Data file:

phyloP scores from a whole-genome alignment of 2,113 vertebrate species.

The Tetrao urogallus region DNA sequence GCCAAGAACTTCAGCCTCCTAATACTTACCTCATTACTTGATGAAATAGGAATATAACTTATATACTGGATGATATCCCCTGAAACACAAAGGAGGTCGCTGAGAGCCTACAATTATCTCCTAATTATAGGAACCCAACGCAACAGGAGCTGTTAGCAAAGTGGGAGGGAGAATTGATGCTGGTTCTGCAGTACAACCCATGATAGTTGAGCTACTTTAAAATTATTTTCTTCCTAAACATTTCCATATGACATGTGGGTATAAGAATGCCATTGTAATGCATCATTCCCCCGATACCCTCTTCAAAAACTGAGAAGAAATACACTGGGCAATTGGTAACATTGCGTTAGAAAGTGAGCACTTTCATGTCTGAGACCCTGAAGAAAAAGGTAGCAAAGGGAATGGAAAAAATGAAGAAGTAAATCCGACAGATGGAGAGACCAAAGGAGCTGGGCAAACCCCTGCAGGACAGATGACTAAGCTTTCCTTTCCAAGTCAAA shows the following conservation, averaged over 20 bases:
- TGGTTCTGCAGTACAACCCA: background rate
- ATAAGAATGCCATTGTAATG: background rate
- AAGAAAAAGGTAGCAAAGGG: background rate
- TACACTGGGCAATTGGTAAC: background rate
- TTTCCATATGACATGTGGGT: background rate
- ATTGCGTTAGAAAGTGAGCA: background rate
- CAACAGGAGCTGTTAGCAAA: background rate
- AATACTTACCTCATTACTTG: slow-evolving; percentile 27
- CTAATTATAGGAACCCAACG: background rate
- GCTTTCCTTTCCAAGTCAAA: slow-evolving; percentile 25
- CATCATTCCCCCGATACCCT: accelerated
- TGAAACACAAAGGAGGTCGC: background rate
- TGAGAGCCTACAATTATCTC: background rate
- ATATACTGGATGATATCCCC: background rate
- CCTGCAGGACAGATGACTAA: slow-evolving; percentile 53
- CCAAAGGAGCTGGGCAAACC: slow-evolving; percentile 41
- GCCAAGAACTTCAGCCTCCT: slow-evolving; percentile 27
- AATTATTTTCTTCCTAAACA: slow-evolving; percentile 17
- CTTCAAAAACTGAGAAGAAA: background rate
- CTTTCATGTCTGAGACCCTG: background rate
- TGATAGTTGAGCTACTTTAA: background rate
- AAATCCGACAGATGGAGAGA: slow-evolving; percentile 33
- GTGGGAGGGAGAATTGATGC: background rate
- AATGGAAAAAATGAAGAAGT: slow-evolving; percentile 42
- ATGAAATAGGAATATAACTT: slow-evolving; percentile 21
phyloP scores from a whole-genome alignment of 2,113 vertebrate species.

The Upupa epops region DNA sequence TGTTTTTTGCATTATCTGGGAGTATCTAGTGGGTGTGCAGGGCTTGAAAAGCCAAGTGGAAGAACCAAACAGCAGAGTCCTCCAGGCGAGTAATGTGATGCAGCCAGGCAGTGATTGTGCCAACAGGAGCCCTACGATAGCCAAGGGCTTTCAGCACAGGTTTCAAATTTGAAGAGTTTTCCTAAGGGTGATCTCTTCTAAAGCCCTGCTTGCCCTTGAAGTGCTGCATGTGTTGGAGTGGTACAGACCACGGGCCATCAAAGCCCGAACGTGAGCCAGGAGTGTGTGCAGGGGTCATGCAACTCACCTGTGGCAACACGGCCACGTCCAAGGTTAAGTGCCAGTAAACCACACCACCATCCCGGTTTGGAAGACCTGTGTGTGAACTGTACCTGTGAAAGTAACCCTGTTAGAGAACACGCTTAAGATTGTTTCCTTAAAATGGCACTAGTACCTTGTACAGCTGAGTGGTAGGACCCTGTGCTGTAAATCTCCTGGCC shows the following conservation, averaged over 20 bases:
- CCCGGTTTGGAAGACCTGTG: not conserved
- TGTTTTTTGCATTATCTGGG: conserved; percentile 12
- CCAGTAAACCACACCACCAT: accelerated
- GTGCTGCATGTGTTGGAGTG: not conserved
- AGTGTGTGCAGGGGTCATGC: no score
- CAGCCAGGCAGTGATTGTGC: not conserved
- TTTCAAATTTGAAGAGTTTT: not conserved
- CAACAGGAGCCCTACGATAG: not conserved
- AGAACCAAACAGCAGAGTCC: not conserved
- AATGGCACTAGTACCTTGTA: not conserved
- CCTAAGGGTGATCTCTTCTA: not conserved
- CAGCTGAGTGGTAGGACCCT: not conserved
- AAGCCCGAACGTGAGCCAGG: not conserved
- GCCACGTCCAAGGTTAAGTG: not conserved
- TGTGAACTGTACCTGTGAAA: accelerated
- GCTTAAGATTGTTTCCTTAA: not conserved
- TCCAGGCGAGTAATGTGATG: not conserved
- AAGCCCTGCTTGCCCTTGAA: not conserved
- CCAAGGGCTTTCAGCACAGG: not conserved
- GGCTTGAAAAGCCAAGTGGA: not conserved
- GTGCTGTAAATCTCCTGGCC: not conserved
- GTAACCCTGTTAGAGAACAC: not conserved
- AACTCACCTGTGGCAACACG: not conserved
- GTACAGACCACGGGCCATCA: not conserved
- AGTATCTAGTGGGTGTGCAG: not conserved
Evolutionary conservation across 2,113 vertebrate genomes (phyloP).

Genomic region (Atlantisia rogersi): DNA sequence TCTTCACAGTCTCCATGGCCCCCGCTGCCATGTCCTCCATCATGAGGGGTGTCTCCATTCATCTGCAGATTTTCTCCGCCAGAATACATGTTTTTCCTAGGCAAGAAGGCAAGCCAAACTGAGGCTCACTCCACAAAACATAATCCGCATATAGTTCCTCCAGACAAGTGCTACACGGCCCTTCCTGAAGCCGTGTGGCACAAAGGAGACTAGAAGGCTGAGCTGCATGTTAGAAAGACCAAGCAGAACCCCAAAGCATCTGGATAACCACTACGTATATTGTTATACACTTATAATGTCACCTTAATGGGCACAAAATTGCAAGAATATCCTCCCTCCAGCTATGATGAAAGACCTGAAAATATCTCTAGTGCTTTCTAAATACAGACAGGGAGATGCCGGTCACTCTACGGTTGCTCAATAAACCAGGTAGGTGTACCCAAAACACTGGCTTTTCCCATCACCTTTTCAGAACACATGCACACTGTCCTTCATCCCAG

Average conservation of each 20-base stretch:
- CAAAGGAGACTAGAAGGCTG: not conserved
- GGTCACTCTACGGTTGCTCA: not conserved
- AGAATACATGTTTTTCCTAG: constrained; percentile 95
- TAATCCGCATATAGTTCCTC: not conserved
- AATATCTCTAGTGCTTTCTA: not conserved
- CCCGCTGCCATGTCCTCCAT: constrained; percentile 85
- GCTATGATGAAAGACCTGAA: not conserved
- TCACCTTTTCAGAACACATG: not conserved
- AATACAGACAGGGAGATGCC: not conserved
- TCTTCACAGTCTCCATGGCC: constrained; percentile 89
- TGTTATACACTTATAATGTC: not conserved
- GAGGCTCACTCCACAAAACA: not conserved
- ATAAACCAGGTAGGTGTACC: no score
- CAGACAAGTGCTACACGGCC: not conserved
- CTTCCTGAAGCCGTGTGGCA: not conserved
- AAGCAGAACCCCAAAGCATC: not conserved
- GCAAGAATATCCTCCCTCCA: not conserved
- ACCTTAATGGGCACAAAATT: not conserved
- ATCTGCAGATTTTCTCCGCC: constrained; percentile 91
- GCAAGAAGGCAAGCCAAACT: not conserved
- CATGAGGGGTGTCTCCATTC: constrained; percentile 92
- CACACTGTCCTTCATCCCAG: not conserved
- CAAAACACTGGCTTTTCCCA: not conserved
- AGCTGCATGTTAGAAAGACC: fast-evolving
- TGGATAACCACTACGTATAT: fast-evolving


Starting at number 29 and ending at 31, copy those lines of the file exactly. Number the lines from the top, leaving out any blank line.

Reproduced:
The Upupa epops region DNA sequence TGTTTTTTGCATTATCTGGGAGTATCTAGTGGGTGTGCAGGGCTTGAAAAGCCAAGTGGAAGAACCAAACAGCAGAGTCCTCCAGGCGAGTAATGTGATGCAGCCAGGCAGTGATTGTGCCAACAGGAGCCCTACGATAGCCAAGGGCTTTCAGCACAGGTTTCAAATTTGAAGAGTTTTCCTAAGGGTGATCTCTTCTAAAGCCCTGCTTGCCCTTGAAGTGCTGCATGTGTTGGAGTGGTACAGACCACGGGCCATCAAAGCCCGAACGTGAGCCAGGAGTGTGTGCAGGGGTCATGCAACTCACCTGTGGCAACACGGCCACGTCCAAGGTTAAGTGCCAGTAAACCACACCACCATCCCGGTTTGGAAGACCTGTGTGTGAACTGTACCTGTGAAAGTAACCCTGTTAGAGAACACGCTTAAGATTGTTTCCTTAAAATGGCACTAGTACCTTGTACAGCTGAGTGGTAGGACCCTGTGCTGTAAATCTCCTGGCC shows the following conservation, averaged over 20 bases:
- CCCGGTTTGGAAGACCTGTG: not conserved
- TGTTTTTTGCATTATCTGGG: conserved; percentile 12